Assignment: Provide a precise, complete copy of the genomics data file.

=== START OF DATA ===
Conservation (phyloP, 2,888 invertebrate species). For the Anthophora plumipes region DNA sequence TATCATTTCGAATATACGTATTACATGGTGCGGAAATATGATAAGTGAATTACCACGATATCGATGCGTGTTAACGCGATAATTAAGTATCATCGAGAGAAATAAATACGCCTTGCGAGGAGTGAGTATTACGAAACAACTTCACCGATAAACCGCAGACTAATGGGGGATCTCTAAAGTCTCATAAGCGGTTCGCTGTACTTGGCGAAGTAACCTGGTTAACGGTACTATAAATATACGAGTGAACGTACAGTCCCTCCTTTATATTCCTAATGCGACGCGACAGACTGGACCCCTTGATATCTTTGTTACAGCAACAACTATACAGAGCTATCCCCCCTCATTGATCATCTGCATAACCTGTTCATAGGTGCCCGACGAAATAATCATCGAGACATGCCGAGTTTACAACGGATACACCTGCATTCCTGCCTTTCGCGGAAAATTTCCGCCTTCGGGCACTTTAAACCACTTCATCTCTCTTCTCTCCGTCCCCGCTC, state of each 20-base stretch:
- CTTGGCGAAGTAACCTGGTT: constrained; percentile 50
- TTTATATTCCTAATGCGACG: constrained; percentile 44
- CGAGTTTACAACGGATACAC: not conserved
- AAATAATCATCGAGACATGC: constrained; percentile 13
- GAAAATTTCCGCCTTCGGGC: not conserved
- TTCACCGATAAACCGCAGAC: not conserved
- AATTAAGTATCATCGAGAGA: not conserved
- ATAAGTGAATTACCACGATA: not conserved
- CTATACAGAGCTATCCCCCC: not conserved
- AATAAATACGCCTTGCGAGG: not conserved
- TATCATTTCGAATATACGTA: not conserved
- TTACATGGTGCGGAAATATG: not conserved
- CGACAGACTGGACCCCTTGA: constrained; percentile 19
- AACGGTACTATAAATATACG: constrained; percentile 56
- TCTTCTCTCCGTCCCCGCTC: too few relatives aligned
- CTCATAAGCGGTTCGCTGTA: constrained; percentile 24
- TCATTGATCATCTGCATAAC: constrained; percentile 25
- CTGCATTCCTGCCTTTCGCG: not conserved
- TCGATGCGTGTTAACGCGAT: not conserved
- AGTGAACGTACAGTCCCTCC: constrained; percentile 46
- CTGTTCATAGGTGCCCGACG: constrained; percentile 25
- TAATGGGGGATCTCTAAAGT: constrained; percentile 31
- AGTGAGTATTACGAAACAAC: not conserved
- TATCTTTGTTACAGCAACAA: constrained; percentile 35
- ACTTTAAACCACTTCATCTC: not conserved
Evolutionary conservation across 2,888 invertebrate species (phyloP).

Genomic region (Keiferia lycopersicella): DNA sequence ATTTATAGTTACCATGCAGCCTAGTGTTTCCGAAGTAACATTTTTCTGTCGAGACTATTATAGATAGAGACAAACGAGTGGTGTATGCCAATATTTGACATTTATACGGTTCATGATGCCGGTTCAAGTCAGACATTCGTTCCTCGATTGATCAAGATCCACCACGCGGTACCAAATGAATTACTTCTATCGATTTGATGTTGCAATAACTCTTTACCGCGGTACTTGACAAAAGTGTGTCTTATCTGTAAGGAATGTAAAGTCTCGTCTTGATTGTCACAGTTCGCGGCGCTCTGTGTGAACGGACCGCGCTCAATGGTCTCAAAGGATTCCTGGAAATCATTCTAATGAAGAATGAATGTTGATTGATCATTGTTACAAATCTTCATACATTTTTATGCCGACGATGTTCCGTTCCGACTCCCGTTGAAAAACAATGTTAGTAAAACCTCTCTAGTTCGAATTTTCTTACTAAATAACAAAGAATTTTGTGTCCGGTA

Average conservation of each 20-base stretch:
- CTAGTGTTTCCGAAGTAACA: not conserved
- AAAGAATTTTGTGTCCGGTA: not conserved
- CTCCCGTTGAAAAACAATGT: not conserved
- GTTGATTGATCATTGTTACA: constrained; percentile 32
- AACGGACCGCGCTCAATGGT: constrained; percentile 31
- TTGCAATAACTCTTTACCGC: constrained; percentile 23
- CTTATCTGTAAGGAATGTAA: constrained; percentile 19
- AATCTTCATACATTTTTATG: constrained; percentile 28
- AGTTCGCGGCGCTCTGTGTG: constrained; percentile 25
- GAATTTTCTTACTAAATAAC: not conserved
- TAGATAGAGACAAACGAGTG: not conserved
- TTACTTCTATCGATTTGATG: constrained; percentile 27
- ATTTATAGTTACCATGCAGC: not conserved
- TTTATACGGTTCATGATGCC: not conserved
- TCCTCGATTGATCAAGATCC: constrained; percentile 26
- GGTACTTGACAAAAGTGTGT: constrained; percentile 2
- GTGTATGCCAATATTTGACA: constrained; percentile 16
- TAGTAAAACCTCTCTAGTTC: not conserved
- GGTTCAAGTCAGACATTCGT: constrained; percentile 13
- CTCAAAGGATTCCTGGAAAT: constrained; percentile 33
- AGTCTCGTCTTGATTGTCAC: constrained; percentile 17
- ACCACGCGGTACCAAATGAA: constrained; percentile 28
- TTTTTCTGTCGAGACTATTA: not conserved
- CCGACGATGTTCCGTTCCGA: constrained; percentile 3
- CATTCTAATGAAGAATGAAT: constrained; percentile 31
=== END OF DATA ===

Conservation (phyloP, 2,888 invertebrate species). For the Anthophora plumipes region DNA sequence TATCATTTCGAATATACGTATTACATGGTGCGGAAATATGATAAGTGAATTACCACGATATCGATGCGTGTTAACGCGATAATTAAGTATCATCGAGAGAAATAAATACGCCTTGCGAGGAGTGAGTATTACGAAACAACTTCACCGATAAACCGCAGACTAATGGGGGATCTCTAAAGTCTCATAAGCGGTTCGCTGTACTTGGCGAAGTAACCTGGTTAACGGTACTATAAATATACGAGTGAACGTACAGTCCCTCCTTTATATTCCTAATGCGACGCGACAGACTGGACCCCTTGATATCTTTGTTACAGCAACAACTATACAGAGCTATCCCCCCTCATTGATCATCTGCATAACCTGTTCATAGGTGCCCGACGAAATAATCATCGAGACATGCCGAGTTTACAACGGATACACCTGCATTCCTGCCTTTCGCGGAAAATTTCCGCCTTCGGGCACTTTAAACCACTTCATCTCTCTTCTCTCCGTCCCCGCTC, state of each 20-base stretch:
- CTTGGCGAAGTAACCTGGTT: constrained; percentile 50
- TTTATATTCCTAATGCGACG: constrained; percentile 44
- CGAGTTTACAACGGATACAC: not conserved
- AAATAATCATCGAGACATGC: constrained; percentile 13
- GAAAATTTCCGCCTTCGGGC: not conserved
- TTCACCGATAAACCGCAGAC: not conserved
- AATTAAGTATCATCGAGAGA: not conserved
- ATAAGTGAATTACCACGATA: not conserved
- CTATACAGAGCTATCCCCCC: not conserved
- AATAAATACGCCTTGCGAGG: not conserved
- TATCATTTCGAATATACGTA: not conserved
- TTACATGGTGCGGAAATATG: not conserved
- CGACAGACTGGACCCCTTGA: constrained; percentile 19
- AACGGTACTATAAATATACG: constrained; percentile 56
- TCTTCTCTCCGTCCCCGCTC: too few relatives aligned
- CTCATAAGCGGTTCGCTGTA: constrained; percentile 24
- TCATTGATCATCTGCATAAC: constrained; percentile 25
- CTGCATTCCTGCCTTTCGCG: not conserved
- TCGATGCGTGTTAACGCGAT: not conserved
- AGTGAACGTACAGTCCCTCC: constrained; percentile 46
- CTGTTCATAGGTGCCCGACG: constrained; percentile 25
- TAATGGGGGATCTCTAAAGT: constrained; percentile 31
- AGTGAGTATTACGAAACAAC: not conserved
- TATCTTTGTTACAGCAACAA: constrained; percentile 35
- ACTTTAAACCACTTCATCTC: not conserved
Evolutionary conservation across 2,888 invertebrate species (phyloP).

Genomic region (Keiferia lycopersicella): DNA sequence ATTTATAGTTACCATGCAGCCTAGTGTTTCCGAAGTAACATTTTTCTGTCGAGACTATTATAGATAGAGACAAACGAGTGGTGTATGCCAATATTTGACATTTATACGGTTCATGATGCCGGTTCAAGTCAGACATTCGTTCCTCGATTGATCAAGATCCACCACGCGGTACCAAATGAATTACTTCTATCGATTTGATGTTGCAATAACTCTTTACCGCGGTACTTGACAAAAGTGTGTCTTATCTGTAAGGAATGTAAAGTCTCGTCTTGATTGTCACAGTTCGCGGCGCTCTGTGTGAACGGACCGCGCTCAATGGTCTCAAAGGATTCCTGGAAATCATTCTAATGAAGAATGAATGTTGATTGATCATTGTTACAAATCTTCATACATTTTTATGCCGACGATGTTCCGTTCCGACTCCCGTTGAAAAACAATGTTAGTAAAACCTCTCTAGTTCGAATTTTCTTACTAAATAACAAAGAATTTTGTGTCCGGTA

Average conservation of each 20-base stretch:
- CTAGTGTTTCCGAAGTAACA: not conserved
- AAAGAATTTTGTGTCCGGTA: not conserved
- CTCCCGTTGAAAAACAATGT: not conserved
- GTTGATTGATCATTGTTACA: constrained; percentile 32
- AACGGACCGCGCTCAATGGT: constrained; percentile 31
- TTGCAATAACTCTTTACCGC: constrained; percentile 23
- CTTATCTGTAAGGAATGTAA: constrained; percentile 19
- AATCTTCATACATTTTTATG: constrained; percentile 28
- AGTTCGCGGCGCTCTGTGTG: constrained; percentile 25
- GAATTTTCTTACTAAATAAC: not conserved
- TAGATAGAGACAAACGAGTG: not conserved
- TTACTTCTATCGATTTGATG: constrained; percentile 27
- ATTTATAGTTACCATGCAGC: not conserved
- TTTATACGGTTCATGATGCC: not conserved
- TCCTCGATTGATCAAGATCC: constrained; percentile 26
- GGTACTTGACAAAAGTGTGT: constrained; percentile 2
- GTGTATGCCAATATTTGACA: constrained; percentile 16
- TAGTAAAACCTCTCTAGTTC: not conserved
- GGTTCAAGTCAGACATTCGT: constrained; percentile 13
- CTCAAAGGATTCCTGGAAAT: constrained; percentile 33
- AGTCTCGTCTTGATTGTCAC: constrained; percentile 17
- ACCACGCGGTACCAAATGAA: constrained; percentile 28
- TTTTTCTGTCGAGACTATTA: not conserved
- CCGACGATGTTCCGTTCCGA: constrained; percentile 3
- CATTCTAATGAAGAATGAAT: constrained; percentile 31